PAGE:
At 11.1 miles, you’ll arrive at the confluence of Sand Creek and the river. Head up the creek to find petroglyphs, campsites, and another beautiful canyon to explore.

At about .4 miles you’ll reach a fork. If you follow it to the right, you’ll reach a broad sandy beach and a large collection of boulders. Cross the beach and hop across the boulder trail leading across the other side of the creek up to the edge of the canyon wall. There are more large boulders strewn up the slope. There are several petroglyphs in the rocks here, and we also discovered some small hand tools and a collection of corn husks lying in a bowl in the rock. Look, admire, take pictures, but do not touch the petroglyphs or move/remove any of the artifacts (it is illegal, and ruins the experience of everyone who comes after you!). Camp on the beach, or continue heading up Sand Creek to find another spot.

Day Three

Sand Creek to eastern trailhead - 3 miles

The last day of your hike is a piece of cake. River crossings become less frequent, and the canyon widens significantly as you approach the eastern edge of it. You’ll start to walk over broad stretches of sand, complete with meadows of waist-high grass. We passed so many wildflowers and blooming prickly pear in this stretch as well. There are some nice views off to the north of red and white canyon walls and cliffs.

After 1 mile, on the southern (right) side of the river, you’ll come to Skyline Arch. There is a social trail that leads up to the arch, as well as an ancient Fremont drawing and a petroglyph panel. Head down the social trail back into the river, and after another .5 miles you’ll spot another social trail on the south side. This trail will take you to the natural bridge, a great photo opportunity.

After 2 miles you’ll reach mile 14, the eastern trailhead at Highway 12. Just when your boots were starting to dry, you’ll cross the river one more time to the parking lot.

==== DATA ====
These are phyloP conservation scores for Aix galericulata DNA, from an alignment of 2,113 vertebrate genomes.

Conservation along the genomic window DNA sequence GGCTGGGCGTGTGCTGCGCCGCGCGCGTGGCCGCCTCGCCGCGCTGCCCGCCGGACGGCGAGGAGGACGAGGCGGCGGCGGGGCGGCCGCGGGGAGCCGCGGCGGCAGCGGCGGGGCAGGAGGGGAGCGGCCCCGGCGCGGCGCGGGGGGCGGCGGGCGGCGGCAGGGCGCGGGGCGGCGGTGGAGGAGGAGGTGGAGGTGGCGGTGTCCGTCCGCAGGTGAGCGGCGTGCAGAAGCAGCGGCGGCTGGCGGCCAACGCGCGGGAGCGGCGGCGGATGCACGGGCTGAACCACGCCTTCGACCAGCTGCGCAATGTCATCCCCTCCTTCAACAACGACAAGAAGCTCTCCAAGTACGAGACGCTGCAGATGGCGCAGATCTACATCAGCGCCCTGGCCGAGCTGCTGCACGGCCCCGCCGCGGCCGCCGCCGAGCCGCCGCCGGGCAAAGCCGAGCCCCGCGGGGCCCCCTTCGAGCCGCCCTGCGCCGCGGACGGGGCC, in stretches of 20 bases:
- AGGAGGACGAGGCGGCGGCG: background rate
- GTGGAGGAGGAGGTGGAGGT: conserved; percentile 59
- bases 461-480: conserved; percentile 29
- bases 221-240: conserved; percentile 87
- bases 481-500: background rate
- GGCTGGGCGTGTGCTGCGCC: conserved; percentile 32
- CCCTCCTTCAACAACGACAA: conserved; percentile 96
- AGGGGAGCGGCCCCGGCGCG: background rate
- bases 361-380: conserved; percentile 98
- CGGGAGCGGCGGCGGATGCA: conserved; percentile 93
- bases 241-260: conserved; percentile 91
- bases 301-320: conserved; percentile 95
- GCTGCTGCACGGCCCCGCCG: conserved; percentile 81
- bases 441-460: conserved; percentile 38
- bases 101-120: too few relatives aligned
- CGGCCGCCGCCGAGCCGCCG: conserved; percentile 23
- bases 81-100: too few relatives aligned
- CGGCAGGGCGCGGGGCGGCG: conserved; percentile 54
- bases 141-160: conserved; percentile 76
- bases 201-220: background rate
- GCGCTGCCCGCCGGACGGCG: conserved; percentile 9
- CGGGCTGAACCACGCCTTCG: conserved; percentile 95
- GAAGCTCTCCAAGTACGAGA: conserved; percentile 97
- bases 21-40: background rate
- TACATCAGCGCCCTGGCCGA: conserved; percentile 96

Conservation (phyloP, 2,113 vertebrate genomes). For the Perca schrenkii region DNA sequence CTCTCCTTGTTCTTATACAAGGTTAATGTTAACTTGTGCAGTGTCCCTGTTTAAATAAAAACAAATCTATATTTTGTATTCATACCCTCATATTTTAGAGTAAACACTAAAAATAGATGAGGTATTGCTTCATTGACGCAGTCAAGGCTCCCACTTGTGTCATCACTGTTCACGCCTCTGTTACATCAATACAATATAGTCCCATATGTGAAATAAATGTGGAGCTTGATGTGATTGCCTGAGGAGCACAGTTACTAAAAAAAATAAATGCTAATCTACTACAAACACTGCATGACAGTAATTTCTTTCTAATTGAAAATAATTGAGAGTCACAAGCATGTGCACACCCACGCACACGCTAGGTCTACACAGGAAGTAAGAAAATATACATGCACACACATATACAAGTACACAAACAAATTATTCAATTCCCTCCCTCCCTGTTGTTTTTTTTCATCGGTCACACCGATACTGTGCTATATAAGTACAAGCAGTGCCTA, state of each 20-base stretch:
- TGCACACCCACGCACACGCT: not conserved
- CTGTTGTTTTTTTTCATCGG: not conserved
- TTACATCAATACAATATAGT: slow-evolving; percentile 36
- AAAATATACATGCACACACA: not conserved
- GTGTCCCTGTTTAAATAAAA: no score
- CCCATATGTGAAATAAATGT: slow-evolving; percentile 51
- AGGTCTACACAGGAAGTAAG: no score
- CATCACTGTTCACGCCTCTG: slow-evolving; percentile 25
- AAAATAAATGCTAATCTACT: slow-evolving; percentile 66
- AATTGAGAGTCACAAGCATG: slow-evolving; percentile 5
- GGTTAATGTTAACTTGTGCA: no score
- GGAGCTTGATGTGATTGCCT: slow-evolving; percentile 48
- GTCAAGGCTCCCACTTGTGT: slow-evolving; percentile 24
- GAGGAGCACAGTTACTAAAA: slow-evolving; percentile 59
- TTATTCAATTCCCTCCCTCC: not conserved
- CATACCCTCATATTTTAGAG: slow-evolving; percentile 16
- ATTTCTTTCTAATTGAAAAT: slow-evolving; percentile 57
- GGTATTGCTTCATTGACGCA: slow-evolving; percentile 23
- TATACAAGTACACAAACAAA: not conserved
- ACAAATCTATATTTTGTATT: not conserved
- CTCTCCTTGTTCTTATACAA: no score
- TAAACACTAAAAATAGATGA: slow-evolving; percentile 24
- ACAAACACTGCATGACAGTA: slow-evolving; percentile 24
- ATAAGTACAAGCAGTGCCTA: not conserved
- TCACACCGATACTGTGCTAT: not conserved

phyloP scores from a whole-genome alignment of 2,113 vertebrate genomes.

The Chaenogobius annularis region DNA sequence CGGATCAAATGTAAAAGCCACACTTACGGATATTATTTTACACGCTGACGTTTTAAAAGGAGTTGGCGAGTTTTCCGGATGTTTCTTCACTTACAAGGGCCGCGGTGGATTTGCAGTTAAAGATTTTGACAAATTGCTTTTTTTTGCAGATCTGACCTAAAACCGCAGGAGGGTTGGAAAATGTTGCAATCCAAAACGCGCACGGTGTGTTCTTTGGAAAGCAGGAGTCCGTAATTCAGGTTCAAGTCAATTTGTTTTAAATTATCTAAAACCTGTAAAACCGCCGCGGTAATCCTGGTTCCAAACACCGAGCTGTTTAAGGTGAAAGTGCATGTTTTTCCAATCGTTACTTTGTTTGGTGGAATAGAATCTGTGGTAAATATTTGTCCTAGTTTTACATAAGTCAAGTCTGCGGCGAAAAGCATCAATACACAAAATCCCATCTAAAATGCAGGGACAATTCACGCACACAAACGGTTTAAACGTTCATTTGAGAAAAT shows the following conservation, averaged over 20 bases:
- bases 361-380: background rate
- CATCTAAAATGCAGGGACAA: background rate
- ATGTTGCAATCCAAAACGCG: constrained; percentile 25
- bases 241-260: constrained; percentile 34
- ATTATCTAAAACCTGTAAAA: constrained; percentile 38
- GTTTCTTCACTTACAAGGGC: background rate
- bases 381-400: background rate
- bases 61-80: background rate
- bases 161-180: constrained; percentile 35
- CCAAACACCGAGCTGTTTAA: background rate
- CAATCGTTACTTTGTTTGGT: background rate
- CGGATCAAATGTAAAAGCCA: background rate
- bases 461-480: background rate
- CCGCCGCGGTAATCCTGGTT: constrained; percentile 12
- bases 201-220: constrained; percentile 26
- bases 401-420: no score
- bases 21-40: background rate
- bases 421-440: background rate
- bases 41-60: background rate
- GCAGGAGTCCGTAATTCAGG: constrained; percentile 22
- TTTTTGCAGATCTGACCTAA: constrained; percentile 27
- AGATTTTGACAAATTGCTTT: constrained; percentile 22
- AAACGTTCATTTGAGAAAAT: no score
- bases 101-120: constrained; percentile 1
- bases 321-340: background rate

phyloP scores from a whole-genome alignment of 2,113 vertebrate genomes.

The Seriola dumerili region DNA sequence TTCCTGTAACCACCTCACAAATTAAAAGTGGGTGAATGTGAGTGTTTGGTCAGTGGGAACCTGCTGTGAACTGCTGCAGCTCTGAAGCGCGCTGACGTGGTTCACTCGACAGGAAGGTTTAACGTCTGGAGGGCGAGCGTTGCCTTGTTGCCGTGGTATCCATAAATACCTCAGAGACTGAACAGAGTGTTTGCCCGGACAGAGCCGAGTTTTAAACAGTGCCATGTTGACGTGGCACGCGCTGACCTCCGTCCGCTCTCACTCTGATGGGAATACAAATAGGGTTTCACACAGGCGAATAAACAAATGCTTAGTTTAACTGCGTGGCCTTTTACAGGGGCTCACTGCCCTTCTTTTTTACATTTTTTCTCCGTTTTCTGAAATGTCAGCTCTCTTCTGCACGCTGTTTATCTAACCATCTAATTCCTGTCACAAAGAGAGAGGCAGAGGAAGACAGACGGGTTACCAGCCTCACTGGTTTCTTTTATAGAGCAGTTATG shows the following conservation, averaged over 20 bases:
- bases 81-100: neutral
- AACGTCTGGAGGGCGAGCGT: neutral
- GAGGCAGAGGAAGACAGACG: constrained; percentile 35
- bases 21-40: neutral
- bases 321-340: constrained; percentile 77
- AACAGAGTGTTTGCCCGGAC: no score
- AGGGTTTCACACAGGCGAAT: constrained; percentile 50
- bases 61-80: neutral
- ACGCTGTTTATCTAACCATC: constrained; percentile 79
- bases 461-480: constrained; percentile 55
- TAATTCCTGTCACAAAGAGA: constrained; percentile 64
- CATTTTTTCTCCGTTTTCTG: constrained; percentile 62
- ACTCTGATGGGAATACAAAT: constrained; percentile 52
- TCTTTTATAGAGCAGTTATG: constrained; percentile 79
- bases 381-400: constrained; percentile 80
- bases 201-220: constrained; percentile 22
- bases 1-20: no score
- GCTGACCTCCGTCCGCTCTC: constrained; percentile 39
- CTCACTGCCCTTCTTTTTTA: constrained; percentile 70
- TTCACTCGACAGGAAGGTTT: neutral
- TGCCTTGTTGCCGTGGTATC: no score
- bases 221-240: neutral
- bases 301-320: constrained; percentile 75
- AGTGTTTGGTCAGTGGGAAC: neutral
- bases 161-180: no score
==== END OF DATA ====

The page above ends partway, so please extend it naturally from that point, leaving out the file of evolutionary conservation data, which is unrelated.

Remember to always practice Leave No Trace principles while backpacking and to respect other hikers, plants, wildlife, and artifacts. You will need to obtain a backcountry permit to backpack in the national monument. You can get one at the Interagency Visitor Center in Escalante, or at established trailheads (Calf Creek Falls is one).

This hike is best experienced during the spring or fall. Summer temperatures can reach triple digits and winters can be snowy. In addition, you'll have a better chance at the river being lower and thus easier to cross when it hasn't been raining frequently. This trail crosses the river many times, and you may find it easier at times to follow the river itself down, so be prepared to get your feet wet! Dogs are allowed on this trail, but should be leashed or under voice control of the owner. Keep your eye out for poison ivy.

As always, bring plenty of water when hiking in the desert (a gallon per person per day is recommended). Bring a filtration system as the river water, while silty, is potable once filtered, and creeks along the way are clear and also drinkable once filtered.

The Escalante River trailhead can be reached by a 2-wheel drive road on either the east or west side. You will need to arrange shuttle service if you do not have two cars in your party or are not willing to hike it out-and-back. (You can reserve shuttle service through Excursions of Escalante). 

Happy trails!

Pack List

  • Backcountry Permit (Interagency Visitor Center in Escalante or established trailheads)
  • Backpack
  • Tent/shelter
  • Sleeping pad
  • Sleeping bag
  • Headlamp
  • Food for 3-4 days, cooking items
  • Clothing for 3-4 days
  • Sunscreen, hat, and sunglasses
  • Bug spray
  • Comfortable and waterproof hiking boots or shoes
  • Topographical map
  • Compass or GPS
  • First aid kit
  • Water filter
Show More
RT Distance 14 Miles
Elevation Gain 400 Feet
Activities Chillin, Camping, Photography, Swimming, Backpacking, Hiking
Skill Level Beginner
Season Spring, Autumn, Winter
Trail Type Point-to-Point
Features
Dog Friendly
Easy Parking
River
Scenic
Wildflowers
Wildlife
Swimming Hole

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Please respect the places you find on The Outbound Collective.

Always practice Leave No Trace ethics on your adventures. Be aware of local regulations and don't damage these amazing places for the sake of a photograph. Learn More